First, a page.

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What Do Osage Oranges Taste Like?

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Osage oranges or Maclura sliced in half, on a white background

Osage orange trees can be found throughout the United States and southeastern Canada. They are commonly trained as a hedge along boundary lines and the fruit wards off unwanted pesky insects. If you’d like to know what an Osage orange tastes like, then keep reading. We’re about to look at this fruit’s flavor, texture, and whether it’s worth eating.

Food safety warning: before you rush out and slice into an Osage orange, keep in mind that there is a skin irritant contained within this fruit. Eat this fruit at your own risk.

What does an Osage orange taste like?

The Osage orange contains flesh that is overwhelmingly bitter with a touch of sweet; its taste is reminiscent of the green rind on watermelon or cucumber. The fruit has a sweet aroma of nectar mingled with citrus and its texture is dense and stringy.

Most people find the pulp of an Osage orange to be unpalatable while others feel ill after eating it. We conducted a poll on one of our social media cooking groups asking people whether they had tasted the fruit. Of the thousands in the group, only eight had actually tasted this ingredient and none of them would eat it again.

The unpleasant flavor combined with safety issues points to the fact that this is one of those foods that is best left alone.

Although the flesh of an Osage orange is practically inedible, the seeds are considered better eating. Once the fruit is sliced in half, there are roughly 200 to 300 light brown seeds on offer. After roasting, they have a slightly bitter but pleasant taste, a cross between popcorn and sunflower seeds.

How to eat osage orange seeds

We strongly suggest wearing gloves to keep the irritating sap from touching your skin.

  1. To get the seeds from an osage orange the fruit should firstly be sliced in half and then cut into smaller pieces.
  2. Half fill a large bowl with cold water and then add the pieces of fruit.
  3. Leave the bowl standing on the counter for 24 hours; this allows the fruit to soften, making it easier to extract the seed.
  4. Drain the water and begin picking the seeds from the fruit, ensuring that you are wearing gloves. Once you have enough seeds, place them on a paper towel on a plate and allow them to dry thoroughly.
  5. Add the seeds to a lined oven tray and splash with olive oil and a sprinkle of salt. Roast for 15 minutes at 300°F, turning halfway through.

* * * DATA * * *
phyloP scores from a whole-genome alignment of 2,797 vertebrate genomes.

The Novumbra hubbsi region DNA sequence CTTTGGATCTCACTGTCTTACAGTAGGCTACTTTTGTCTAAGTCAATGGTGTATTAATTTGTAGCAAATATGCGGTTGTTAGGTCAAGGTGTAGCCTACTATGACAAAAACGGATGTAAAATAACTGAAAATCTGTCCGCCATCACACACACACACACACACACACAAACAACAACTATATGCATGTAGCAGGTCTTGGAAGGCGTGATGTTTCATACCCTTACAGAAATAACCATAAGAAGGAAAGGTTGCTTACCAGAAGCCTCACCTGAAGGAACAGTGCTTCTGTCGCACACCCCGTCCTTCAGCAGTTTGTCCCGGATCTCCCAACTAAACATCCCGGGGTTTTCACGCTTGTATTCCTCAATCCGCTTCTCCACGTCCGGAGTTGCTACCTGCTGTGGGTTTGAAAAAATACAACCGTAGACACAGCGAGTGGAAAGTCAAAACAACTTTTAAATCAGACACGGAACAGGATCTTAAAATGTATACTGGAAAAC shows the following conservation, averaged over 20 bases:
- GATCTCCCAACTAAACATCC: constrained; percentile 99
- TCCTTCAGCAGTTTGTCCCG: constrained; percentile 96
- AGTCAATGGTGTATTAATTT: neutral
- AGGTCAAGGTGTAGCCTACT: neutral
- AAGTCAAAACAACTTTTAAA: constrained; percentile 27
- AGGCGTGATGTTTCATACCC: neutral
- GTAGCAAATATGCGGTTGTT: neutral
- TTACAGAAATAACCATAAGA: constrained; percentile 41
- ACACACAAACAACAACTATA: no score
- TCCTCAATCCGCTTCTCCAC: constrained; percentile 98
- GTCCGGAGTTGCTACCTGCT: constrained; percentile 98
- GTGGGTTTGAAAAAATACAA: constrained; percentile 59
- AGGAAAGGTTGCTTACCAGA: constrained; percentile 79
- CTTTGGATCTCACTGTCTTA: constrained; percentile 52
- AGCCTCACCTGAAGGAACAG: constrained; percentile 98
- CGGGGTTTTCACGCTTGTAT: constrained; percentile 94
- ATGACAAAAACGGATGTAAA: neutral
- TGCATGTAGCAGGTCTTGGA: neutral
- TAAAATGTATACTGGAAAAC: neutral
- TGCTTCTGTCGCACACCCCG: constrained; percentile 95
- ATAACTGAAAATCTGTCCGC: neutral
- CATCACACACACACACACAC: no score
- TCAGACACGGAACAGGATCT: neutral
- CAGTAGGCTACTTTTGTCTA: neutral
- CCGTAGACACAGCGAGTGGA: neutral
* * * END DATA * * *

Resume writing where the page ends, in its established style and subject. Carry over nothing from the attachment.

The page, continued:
6. Eat the seeds once cooled or store refrigerated in an airtight container.

Is Osage orange worth eating?

Most people will find the flesh from an Osage orange isn’t good for eating. It also has a skin irritant in its sticky latex-like juices, so we recommend avoiding this food.

While the seed is edible, the amount of work required to extract them probably isn’t worth your time. You may want to try them once just to say you’ve tasted them, but there are plenty of more enjoyable foods on offer that are much easier to get access to.

This fruit is better used as an ornamental decoration or an air freshener which will last for two weeks if stored in a cool dry place.

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Fast facts about Osage oranges

  • They have many alternative names including monkey brains, hedge apple, bodark, horse apple, and monkey balls.
  • The fruits are globular and usually average 3 to 6 inches in diameter. They are a yellow-green color and have a rough surface with the occasional hair.
  • The tree was a popular hedge plant up until 1874 when barbed wire took over as the preferred fence.
  • It grows everywhere in the Midwest and was the most intentionally planted tree within the US. In other parts of the world like Italy, it is considered an invasive species.
  • The scientific name for Osage orange is Maclura pomifera and is a member of the Moraceae family. It is related to the Mulberry.
  • The wood from this tree is hard and Native American tribes would traditionally use it to make bows and other weapons.
  • Alexandria, Virginia is home to the largest known Osage orange tree. It is believed that Thomas Jefferson provided it as a gift.

Interesting reading:
How much juice comes from one orange?
How can I freeze oranges?
How do I replace orange marmalade in cooking?

Summing up

When reviewing fruits on this website, we usually find at least one redeeming feature about them. In the case of the Osage orange, we couldn’t find anything worthy of mentioning, sorry. It is a useful tree for a variety of reasons, but food isn’t one of them.

The seeds were okay, offering a flavor a cross between popcorn and sunflower seeds. But the painstaking process required to remove them from the fruit wasn’t worth it. But that’s just our opinion.

Are you seriously considering tasting an osage orange? Please let us know in the comments.